UNITED NATIONS (AP) — The United Nations Security Council took no immediate action at a closed emergency meeting late Friday requested by Guyana after Venezuela’s referendum claiming the vast oil- and mineral-rich Essequibo region that makes up a large part of its neighbor.
But diplomats said the widespread view of the 15 council members was that the international law must be respected, including the U.N. Charter’s requirement that all member nations respect the sovereignty and territorial integrity of every other nation — and for the parties to respect the International Court of Justice’s orders and its role as an arbiter.
A possible press statement was circulated to council members and some said they needed to check with capitals, the diplomats said, speaking on condition of anonymity because the consultations were private.
At the start of Friday’s meeting, the diplomats said, U.N. political chief Rosemary DiCarlo briefed the council on the dispute.
In a letter to the Security Council president requesting the emergency meeting, Guyana Foreign Minister Hugh Hilton Todd accused Venezuela of violating the U.N. Charter by attempting to take its territory.
The letter recounted the arbitration between then-British Guiana and Venezuela in 1899 and the formal demarcation of their border in a 1905 agreement. For over 60 years, he said, Venezuela accepted the boundary, but in 1962 it challenged the 1899 arbitration that set the border.
The diplomatic fight over the Essequibo region has flared since then, but it intensified in 2015 after ExxonMobil announced it had found vast amounts of oil off its coast.
The dispute escalated as Venezuelan President Nicolas Maduro held a referendum Sunday in which Venezuelans approved his claim of sovereignty over Essequibo. Venezuelan voters were asked whether they support establishing a state in the disputed territory, known as Essequibo, granting citizenship to current and future area residents and rejecting the jurisdiction of the United Nations’ top court in settling the disagreement between the South American countries. Maduro has since ordered Venezuela’s state-owned companies to immediately begin exploration in the disputed region.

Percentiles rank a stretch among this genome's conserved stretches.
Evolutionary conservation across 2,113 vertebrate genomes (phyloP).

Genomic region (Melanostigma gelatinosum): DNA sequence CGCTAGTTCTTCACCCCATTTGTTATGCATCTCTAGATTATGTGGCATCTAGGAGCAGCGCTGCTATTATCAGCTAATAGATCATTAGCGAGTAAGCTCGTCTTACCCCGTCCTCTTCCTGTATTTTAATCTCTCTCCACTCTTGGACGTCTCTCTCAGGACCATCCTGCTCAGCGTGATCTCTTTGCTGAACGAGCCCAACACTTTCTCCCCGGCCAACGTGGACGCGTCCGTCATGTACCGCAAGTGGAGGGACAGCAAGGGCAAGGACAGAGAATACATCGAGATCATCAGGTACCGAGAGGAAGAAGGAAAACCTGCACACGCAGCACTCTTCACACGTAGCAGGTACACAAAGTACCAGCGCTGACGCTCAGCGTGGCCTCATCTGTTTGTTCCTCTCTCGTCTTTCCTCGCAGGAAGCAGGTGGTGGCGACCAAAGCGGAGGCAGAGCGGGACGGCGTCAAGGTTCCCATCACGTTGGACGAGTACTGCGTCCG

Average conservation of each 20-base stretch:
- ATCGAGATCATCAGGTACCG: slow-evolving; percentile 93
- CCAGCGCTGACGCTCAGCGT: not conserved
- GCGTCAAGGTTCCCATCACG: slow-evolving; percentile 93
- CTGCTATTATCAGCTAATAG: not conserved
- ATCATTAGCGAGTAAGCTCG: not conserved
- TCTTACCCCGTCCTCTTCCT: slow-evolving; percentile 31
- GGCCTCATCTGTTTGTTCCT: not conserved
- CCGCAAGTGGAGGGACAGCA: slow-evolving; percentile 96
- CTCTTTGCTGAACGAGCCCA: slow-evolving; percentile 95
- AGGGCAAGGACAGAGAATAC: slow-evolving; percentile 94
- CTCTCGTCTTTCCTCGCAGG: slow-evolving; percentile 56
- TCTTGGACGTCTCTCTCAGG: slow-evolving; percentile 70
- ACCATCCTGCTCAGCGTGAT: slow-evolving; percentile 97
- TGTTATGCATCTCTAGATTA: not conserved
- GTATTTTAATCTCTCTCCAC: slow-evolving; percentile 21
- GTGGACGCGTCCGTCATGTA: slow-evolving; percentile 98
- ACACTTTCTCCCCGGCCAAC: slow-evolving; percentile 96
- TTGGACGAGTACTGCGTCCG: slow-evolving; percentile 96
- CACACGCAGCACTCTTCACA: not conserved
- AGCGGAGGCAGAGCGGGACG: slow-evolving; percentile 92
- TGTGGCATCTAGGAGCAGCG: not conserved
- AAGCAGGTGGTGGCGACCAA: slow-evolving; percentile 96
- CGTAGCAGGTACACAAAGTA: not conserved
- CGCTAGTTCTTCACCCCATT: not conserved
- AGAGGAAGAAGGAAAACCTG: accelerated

The 61,600-square-mile (159,500-square-kilometer) area accounts for two-thirds of Guyana. But Venezuela, which has the world’s largest proven oil reserves, has always considered Essequibo as its own because the region was within its boundaries during the Spanish colonial period.
In an Associated Press interview Wednesday, Guyana’s President Irfaan Ali accused Venezuela of defying a Dec. 1 ruling by the International Court of Justice in the Netherlands.
It ordered Venezuela not to take any action until the court rules on the countries’ competing claims, a process expected to take years.
Venezuela’s government condemned Ali’s statement, accusing Guyana of acting irresponsibly and alleging it has given the U.S. military’s Southern Command a green light to enter Essequibo.